On 29/03/2010 19:10, Doug Ledford wrote: I think I agree; in my limited scenario I might want to use 0.90 metadata on my sdX1 to make my /boot, but 1.x on my other partitions, and it'll be whole discs that match my path spec so one metadata type wouldn't apply uniformly. [...] Yes, but do create the partition(s), boot sector, etc and set up the spare(s). The user installed the system with anaconda or whatever, and may not know the incantations to partition his new disc or install a boot loader, so if he's managed to configure a mdadm.conf which says the spare slots in his RAID chassis should belong to mdadm, prepare them for him. Then all he needs to do is issue whatever grow command. I think the exception to this is /boot on RAID-1, where I would prefer to be able to have the system automatically add the new partition as an active mirror instead of a hot spare, in case this new drive is what we have to boot off next time. I suppose there might be circumstances where you want to do something else, like Netgear do on their ReadyNAS, but while it might be nice to be able to configure that sort of automatic growing and reshaping, it doesn't belong in the default config. Cheers, John. --
Really, we should never have to do this in the situation I listed: aka no degraded arrays exist. This implies that if you had a raid1 /boot array, that it's still intact. So partitioning and setting up boot loaders doesn't make sense as the new disk isn't going in to replace anything. You *might* want to add it to the raid1 /boot, but we don't Again, I'm drawing a distinction here between a degraded array and a non-degraded array. If the current array isn't degraded, then we won't be booting off the new drive next time unless the user goes into the BIOS and sets the new drive as the active boot device. And if the user is going to do that, then they ought to be able to setup their new boot --=20 Doug Ledford <email@example.com> GPG KeyID: CFBFF194 http://people.redhat.com/dledford Infiniband specific RPMs available at http://people.redhat.com/dledford/Infiniband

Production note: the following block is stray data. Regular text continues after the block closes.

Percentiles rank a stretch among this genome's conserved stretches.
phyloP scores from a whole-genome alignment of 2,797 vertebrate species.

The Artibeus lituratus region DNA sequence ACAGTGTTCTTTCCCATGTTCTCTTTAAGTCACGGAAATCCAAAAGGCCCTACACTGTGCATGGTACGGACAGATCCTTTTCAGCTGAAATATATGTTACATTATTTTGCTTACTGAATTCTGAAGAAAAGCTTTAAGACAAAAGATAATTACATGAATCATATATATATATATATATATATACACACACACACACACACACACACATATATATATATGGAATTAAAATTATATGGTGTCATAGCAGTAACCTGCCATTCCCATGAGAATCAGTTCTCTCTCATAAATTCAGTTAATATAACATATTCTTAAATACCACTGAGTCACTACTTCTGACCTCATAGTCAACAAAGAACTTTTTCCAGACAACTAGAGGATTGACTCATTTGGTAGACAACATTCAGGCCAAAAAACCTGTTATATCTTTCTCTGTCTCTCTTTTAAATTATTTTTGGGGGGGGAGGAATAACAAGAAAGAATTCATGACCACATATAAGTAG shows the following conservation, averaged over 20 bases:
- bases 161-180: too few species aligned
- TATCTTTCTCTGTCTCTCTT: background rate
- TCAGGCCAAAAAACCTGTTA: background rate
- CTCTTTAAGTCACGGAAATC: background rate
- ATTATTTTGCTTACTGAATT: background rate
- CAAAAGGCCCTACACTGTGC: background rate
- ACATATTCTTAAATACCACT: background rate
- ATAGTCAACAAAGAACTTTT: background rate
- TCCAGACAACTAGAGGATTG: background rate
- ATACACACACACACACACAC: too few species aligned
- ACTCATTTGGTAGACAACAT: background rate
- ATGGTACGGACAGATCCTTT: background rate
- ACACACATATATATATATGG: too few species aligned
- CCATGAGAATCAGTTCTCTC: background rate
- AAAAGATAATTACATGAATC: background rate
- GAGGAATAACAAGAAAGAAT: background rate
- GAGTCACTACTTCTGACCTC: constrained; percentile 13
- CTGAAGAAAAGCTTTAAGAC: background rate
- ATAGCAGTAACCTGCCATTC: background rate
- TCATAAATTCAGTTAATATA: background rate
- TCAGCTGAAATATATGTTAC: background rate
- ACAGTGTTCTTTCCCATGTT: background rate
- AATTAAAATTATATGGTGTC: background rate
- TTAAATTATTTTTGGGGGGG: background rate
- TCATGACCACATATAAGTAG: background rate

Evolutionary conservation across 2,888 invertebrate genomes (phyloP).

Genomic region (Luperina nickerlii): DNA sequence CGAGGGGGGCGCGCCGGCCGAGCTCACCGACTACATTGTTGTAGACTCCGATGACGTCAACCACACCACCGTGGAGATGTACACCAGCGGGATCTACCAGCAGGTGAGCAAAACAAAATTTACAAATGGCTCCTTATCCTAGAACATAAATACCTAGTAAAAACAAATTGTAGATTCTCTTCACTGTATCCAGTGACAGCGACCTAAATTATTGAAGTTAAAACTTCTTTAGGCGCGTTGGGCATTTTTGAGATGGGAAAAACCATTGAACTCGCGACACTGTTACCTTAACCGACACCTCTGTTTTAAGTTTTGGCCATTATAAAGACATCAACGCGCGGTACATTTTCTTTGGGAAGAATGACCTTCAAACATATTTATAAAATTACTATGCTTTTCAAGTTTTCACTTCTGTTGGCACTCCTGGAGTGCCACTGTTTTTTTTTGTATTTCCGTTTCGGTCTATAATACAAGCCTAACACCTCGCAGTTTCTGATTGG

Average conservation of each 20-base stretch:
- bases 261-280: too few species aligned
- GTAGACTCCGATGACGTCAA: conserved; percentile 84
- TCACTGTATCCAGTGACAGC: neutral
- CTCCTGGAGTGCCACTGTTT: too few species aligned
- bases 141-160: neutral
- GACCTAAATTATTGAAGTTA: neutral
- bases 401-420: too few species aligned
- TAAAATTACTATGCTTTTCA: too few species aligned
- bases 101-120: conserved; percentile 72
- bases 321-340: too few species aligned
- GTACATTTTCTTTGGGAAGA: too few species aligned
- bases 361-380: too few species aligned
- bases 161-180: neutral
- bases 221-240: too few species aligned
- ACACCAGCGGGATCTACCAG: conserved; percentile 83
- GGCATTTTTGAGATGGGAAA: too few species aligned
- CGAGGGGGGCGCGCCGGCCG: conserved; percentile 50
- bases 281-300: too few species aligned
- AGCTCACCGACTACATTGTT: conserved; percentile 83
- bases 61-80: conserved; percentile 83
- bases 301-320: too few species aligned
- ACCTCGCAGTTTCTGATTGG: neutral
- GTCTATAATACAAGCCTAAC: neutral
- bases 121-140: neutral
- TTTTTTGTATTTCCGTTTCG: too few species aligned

Actually I've just recently had the scenario where it would have made perfect sense. I hooked up the RAID chassis SATA[0-4] ports to the RAID chassis and put 3 drives in the first 3 slots. Actually it turned out I'd wired it up R-L not L-R so if I'd added a new drive in one of the two right-hand slots it would have turned up as sda on the next boot. OK, to some extent that's me being stupid, but at the same time I correctly hooked up the first 5 SATA ports to the hot-swap chassis and would want them considered the same group etc. Cheers, John. --
On Mon, Mar 29, 2010 at 3:36 PM, John Robinson This kind of situation is where an option-rom comes in handy i.e. the platform firmware knows to boot from a defined raid volume. However, it comes with quirky constraints like not supporting > 2-drive raid1. But I see your point that it would be nice to at least have the option auto-grow raid1 boot arrays. -- Dan --
As it happens this was on an Intel-chipset board with ICH10-R and option ROM, and I would have used IMSM if RHEL/CentOS had supported it at the time, so I'm following IMSM support developments closely. Cheers, John. --